House Fire Safety to Prevent Burns, Injury and Death
A recent tragedy took the lives of three young children in Minnesota. While the story is heart-wrenching, the lesson from this misfortune should be discussed in our homes so it doesn’t happen again. On Sunday, October 4, 2015, three children under the age of 7 were caught in a house fire due to an oven being left-open to heat the home.
The Minneapolis Fire Chief stated, “Ovens and stoves are not heating appliances. … Do not use your ovens or stovetops for heating.”
According to reports, the weather in Minneapolis was around 49 degrees and the children had been using the appliance as a heating element to stay warm. Although the house the children lived in was 100 years old, the house passed inspection last January which confirmed that the smoke detectors were working properly.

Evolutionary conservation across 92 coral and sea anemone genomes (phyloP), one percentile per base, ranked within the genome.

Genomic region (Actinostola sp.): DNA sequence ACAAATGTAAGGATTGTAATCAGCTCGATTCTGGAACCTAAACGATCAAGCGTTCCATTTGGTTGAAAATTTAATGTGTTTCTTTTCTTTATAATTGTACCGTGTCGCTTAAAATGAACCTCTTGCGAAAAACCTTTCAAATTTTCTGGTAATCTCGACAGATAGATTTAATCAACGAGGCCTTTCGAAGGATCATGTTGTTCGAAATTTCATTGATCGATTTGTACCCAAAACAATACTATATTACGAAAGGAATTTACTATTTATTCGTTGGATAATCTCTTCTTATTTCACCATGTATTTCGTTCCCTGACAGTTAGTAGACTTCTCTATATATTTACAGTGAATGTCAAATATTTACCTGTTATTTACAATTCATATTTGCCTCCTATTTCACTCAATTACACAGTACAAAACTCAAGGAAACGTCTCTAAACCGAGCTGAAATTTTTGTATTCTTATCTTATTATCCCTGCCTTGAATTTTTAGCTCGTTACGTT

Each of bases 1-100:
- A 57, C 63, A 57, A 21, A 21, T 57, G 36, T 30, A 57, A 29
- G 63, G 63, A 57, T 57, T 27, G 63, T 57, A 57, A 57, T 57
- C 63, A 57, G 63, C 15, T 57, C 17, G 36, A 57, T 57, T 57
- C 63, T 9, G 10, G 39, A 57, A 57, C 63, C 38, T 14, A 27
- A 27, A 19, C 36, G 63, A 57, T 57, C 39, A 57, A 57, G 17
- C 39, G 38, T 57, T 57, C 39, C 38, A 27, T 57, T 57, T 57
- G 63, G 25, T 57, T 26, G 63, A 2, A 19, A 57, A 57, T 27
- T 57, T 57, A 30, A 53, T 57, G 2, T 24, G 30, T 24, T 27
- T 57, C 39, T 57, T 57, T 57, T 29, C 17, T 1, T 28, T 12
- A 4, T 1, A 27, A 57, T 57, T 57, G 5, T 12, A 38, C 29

While the community and family members mourn the loss of these children, this story can be a lesson for all of us. National Fire Prevention week is right around the corner and this is one example of how we can protect ourselves from a house fire.
A stove stop or oven should never be used as a source of heat. If we look solely at the dangers of heating—the National Fire Protection Agency states the following:
- The leading factor for heating equipment to catch fire is the failure to clean the appliance.
- Space heaters—including wood stoves were involved in 1/3 of home heating fires and 4 out of 5 involved home heating deaths.
- Over half of home heating fire deaths resulted from fire caused by heating equipment to close to items like furniture, clothing, bedding and blankets.
- In recent years, heating equipment is the second leading cause of home fires, fire deaths and fire injuries.
The use of ovens and stoves as heat generating appliances should be avoided at all costs. We will continue to discuss this subject and many others this month as they extremely important topics for conversation. Please keep your safety, and the safety of others, in mind, before using heat-producing appliances to heat in your home.
For more information about this article, contact Kaine Law.